Like the annoying guest who knows it's time to leave only when shown the door, while boasting that for him a nod is as good as a wink, Sharon's cabinet realizes every time too late that its positions vis-a-vis the Palestinians were askew. The retroactive insight does not spare the cabinet from making the next mistake.
Once, Ariel Sharon set the Palestinian Authority a condition of 30 days of quiet before beginning discussions of a formal cease-fire (the Tenet plan). Then he lowered the price to seven days. Circumstances proved that the Israeli approach does not bring the desired results and Sharon ordered the IDF to return to West Bank cities, assuming that smashing Yasser Arafat's symbols of power will yield the desired change. Today the defense establishment is grumbling that the ongoing terrorism derives from the collapse of the central government in the Palestinian Authority, warning that soon Israel will have to assume responsibility for managing the territories again.
Today Sharon and his senior ministers are playing with the thought of putting up with the election of Ahmed Qureia (Abu Ala) for Palestinian prime minister and of reaching an understanding with him on implementing a cease-fire, without a formal agreement. This enlightenment fell on the state's leadership after it failed to read correctly the reality that it strived to create with the election of Mahmoud Abbas (Abu Mazen).
Four months ago, Sharon's government gave Abu Mazen a list of conditions that he could not meet. With hindsight wisdom, Chief of Staff Moshe Ya'alon admitted that Israel erred in its approach toward Abu Mazen and was tight-fisted in its confidence-building measures. Sharon and Defense Minister Shaul Mofaz were angry at Ya'alon's criticism, but hastened to adopt its conclusions, as indicated by the approach they are now forming vis-a-vis Abu Ala.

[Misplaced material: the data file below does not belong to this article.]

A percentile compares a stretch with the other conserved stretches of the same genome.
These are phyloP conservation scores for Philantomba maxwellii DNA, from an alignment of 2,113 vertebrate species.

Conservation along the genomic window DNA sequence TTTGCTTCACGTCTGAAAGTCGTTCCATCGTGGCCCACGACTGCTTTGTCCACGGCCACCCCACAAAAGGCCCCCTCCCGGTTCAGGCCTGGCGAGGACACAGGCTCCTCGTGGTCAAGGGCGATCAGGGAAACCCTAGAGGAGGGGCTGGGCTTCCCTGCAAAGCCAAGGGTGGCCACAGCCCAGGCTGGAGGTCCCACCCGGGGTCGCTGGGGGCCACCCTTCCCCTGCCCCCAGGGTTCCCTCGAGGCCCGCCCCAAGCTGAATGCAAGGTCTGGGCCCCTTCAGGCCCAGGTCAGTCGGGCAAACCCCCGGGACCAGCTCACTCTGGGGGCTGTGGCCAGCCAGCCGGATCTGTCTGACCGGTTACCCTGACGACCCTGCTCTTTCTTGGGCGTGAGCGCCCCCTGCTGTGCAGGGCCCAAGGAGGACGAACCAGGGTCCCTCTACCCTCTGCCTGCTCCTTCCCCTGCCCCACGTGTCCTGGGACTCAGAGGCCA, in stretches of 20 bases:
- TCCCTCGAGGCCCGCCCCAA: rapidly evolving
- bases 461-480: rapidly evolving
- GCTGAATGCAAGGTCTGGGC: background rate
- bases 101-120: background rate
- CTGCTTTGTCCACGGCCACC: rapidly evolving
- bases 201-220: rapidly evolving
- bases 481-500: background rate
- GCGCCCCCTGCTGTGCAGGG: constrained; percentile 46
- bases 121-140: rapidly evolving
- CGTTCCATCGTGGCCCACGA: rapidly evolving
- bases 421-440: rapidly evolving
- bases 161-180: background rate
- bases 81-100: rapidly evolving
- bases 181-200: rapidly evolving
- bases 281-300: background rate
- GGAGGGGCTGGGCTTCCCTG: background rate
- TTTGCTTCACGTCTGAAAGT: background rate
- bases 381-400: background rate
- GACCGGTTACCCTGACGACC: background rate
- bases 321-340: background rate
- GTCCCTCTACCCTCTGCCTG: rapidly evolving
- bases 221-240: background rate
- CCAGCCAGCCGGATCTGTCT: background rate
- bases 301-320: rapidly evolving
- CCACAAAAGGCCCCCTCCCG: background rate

Now the government in Jerusalem appears to be willing to give up the demand it made of Abu Mazen, to first dismantle the terror infrastructures. It is also talking favorably of the possibility of giving Abu Ala control of all the Palestinian cities he wants, and showing readiness to cease all IDF activity in the territories altogether, including the assassinations and even arrests.
Foreign Minister Silvan Shalom is considering the grandiose idea of developing joint tourism plans with the PA and establishing a reality which would revert the relations between the parties to the pre-September 2000 era. In fact, the Foreign Ministry is thinking of normalization on the ground without a formal agreement, certainly without a political settlement, which would be able to survive even terrorist attacks.
Israel is not the only one to blame for the continuing armed conflict with the Palestinians. Arafat and the terror organizations play a major part in it, but the government in Jerusalem may not claim its innocence and lay the whole blame for the incessant bloodshed on the other side. The government itself sobers up too late from its mistakes and tries to correct them with new ideas, which are also, sadly, based on fallacy.
The root of evil lies in the approach of the Israeli leadership. It wishes to manage the conflict instead of solving it. This approach leads to tactical measures instead of an effort to change the situation entirely. The new trend - to set up a cease-fire and aspire to normalization in relations - is another stop in the government's delusional, hallucinatory quest. There is no chance that this plan will withstand the force of the processes reality creates. As long as the Palestinian demand to stop the occupation and to achieve independence remains unfulfilled, the patches Israel offers will not be able to provide a feasible solution to the conflict.
The Geneva initiative, a copy of which will reach every Israeli family starting today, offers a real alternative to the government's policy. One should hope it fulfills the role destined for it - to raise a public debate in which the state's citizens will actively take part in deciding on the future of relations with the Palestinians.
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